“Sissy.” Erato’s voice had the flat quality it acquired when she was trying very hard not to be deliberately violently rude.
“Eri, darling! I haven’t seen you since that one night stand in Venice! Seems like a century ago.”
“A century and a half, Sissy. You’re looking…well.”
“Never better. I had a bit of time off, you know I’m in Spain now? And I thought, ‘I heard my wonderful Muse cousins are just a blink away, I should visit them!”
“And annoy the living daylights out of them.” Tere muttered as she wandered over to sit on the arm of Cli’s chair.
“What kind of greeting is that, Cousin Eutwerpe? It’s so important for the family to get together when we can…”
At the despised childhood nickname, Tere’s neck stiffened, but she showed no other reaction. “Our family is together, Sissy Pissy. Count us, we’re all here.”
“I meant the family at large. The more powerful members of the family taking time to visit with the less important ones…”
The air hummed. It usually did where Tere was annoyed. Eri eyed her sisters and made a decision. “Sissy, my dear, it’s always a pleasure to see you.” She stood and walked languidly over to her cousin. “And it’s so thoughtful of you to visit us and participate in our little affairs.” She hugged the younger goddess and stared at Tere over Nemesis’s shoulder, telegraphing loudly that if anything was going to happen, now would be a good time.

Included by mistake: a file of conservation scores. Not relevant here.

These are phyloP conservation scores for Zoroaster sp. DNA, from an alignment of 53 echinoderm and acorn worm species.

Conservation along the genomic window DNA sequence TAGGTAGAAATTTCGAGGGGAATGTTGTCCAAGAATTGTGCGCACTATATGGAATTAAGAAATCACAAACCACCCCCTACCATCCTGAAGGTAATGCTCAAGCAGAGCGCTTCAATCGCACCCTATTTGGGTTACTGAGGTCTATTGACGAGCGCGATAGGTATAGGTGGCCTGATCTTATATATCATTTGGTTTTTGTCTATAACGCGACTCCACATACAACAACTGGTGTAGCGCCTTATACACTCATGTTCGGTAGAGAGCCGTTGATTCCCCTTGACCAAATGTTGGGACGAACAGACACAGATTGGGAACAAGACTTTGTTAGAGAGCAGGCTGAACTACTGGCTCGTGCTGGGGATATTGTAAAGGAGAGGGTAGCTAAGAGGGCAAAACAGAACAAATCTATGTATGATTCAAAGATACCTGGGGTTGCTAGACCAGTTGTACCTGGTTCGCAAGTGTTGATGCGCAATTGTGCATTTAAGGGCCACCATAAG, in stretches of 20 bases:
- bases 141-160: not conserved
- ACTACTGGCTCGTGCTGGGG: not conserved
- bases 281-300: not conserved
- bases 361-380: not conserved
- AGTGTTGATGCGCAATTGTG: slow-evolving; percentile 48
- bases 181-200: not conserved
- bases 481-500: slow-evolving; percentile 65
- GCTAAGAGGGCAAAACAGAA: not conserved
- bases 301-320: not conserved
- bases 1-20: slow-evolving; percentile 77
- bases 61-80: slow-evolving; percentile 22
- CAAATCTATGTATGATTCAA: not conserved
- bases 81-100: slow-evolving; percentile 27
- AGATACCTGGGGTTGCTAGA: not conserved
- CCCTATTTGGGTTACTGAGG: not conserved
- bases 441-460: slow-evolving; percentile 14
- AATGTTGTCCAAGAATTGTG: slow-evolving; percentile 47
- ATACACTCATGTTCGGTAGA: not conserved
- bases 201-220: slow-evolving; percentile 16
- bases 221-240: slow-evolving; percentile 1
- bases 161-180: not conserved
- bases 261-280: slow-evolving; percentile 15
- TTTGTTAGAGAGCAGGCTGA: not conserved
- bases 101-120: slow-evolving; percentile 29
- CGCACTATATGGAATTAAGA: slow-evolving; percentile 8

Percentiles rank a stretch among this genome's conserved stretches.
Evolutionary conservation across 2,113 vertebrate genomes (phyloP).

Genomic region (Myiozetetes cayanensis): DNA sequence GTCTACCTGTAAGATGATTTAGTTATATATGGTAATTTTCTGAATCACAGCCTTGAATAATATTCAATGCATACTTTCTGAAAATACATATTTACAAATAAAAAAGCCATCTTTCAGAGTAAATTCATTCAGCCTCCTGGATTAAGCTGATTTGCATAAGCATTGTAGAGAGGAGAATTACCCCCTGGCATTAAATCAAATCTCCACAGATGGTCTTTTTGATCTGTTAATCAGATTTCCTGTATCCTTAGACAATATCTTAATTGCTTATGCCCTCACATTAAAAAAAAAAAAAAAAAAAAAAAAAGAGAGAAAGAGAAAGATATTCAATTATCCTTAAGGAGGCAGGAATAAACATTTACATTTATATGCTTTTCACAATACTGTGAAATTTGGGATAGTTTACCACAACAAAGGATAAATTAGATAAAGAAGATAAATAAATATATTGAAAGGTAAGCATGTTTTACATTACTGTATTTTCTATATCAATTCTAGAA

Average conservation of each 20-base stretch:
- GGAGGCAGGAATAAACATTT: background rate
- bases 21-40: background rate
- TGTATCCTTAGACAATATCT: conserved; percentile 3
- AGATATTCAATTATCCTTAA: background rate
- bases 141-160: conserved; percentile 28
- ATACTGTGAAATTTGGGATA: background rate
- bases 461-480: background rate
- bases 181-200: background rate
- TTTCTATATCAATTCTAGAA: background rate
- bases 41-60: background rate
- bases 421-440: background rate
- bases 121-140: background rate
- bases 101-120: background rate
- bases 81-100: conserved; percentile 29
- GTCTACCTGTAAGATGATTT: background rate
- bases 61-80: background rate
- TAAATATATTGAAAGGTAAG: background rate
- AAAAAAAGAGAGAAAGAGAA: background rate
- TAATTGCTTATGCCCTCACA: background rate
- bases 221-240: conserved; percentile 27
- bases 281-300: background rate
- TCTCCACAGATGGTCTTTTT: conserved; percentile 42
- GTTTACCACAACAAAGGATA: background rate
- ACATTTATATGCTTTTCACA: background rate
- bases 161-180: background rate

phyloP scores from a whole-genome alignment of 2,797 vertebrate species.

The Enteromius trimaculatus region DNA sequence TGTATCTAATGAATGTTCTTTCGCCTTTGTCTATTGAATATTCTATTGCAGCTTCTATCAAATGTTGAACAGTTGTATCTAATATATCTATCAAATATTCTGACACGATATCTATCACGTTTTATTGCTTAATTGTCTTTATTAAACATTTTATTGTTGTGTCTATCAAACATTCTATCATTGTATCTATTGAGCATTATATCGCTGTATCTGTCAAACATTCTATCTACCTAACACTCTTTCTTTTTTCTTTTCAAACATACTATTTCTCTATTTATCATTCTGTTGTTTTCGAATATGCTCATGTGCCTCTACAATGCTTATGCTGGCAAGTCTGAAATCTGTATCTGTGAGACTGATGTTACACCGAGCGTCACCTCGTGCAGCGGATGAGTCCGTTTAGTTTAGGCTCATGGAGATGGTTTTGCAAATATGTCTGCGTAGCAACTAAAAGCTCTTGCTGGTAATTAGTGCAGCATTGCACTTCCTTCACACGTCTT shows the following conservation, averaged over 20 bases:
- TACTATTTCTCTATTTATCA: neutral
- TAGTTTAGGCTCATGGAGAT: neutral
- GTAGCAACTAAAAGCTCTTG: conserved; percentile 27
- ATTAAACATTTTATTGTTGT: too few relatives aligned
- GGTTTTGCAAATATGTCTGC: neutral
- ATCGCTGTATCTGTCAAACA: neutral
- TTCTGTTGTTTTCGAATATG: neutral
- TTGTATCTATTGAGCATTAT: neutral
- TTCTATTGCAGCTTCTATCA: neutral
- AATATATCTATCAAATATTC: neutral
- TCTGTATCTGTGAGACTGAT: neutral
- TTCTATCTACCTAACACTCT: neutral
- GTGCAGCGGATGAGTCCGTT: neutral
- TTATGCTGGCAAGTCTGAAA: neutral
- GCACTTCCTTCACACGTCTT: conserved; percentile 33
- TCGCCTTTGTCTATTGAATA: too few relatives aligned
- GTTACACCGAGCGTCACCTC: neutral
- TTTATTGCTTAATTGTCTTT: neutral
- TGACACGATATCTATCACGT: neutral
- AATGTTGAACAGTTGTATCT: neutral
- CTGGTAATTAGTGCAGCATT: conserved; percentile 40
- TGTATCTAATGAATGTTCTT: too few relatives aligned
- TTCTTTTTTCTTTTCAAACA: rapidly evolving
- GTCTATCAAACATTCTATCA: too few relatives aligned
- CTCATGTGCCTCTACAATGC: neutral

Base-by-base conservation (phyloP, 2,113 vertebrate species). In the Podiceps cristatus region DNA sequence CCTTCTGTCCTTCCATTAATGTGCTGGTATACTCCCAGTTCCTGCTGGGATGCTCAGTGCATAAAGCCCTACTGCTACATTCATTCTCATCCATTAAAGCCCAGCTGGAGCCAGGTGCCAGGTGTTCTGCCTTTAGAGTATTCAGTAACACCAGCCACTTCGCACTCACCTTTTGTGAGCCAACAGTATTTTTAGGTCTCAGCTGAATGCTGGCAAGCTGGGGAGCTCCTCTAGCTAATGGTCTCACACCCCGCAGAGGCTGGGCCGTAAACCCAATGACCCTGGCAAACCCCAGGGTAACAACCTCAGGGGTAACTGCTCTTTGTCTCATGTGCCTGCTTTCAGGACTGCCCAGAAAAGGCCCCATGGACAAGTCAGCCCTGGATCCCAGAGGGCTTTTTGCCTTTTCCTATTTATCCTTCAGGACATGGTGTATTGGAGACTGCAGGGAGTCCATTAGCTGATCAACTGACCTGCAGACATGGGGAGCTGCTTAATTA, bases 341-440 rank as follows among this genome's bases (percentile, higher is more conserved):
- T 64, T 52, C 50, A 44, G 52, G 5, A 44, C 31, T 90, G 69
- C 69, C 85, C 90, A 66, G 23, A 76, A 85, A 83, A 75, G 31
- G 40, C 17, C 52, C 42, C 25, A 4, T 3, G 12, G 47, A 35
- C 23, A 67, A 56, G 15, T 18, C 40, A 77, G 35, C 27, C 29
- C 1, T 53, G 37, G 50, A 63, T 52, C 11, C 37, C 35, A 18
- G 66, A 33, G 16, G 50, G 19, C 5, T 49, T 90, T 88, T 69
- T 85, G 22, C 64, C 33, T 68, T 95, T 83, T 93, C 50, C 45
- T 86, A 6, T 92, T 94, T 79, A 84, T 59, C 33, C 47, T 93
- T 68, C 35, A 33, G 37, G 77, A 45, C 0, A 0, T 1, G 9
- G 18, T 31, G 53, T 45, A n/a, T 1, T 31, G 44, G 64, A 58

Tere smirked as an idea came to her and she called in a tiny shimmering green sphere. She slipped up behind Nemesis and tucked it into her elaborately arranged hair. When she got back to her seat, she started humming quietly, a repetitive children’s ditty.
Nemesis finally pulled away from Erato, smiling a sultry smile at her cousin. “You should come visit me in Madrid while you’re exiled by your blindly humming sister.”
With that, she vanished. They all watched Clio until she nodded. “She’s gone.”
Tere giggled “She’s going to be hearing that song for weeks. It has to be removed on purpose, it can’t be dislodged or accidentally brushed away. She’ll have to figure out it’s there…”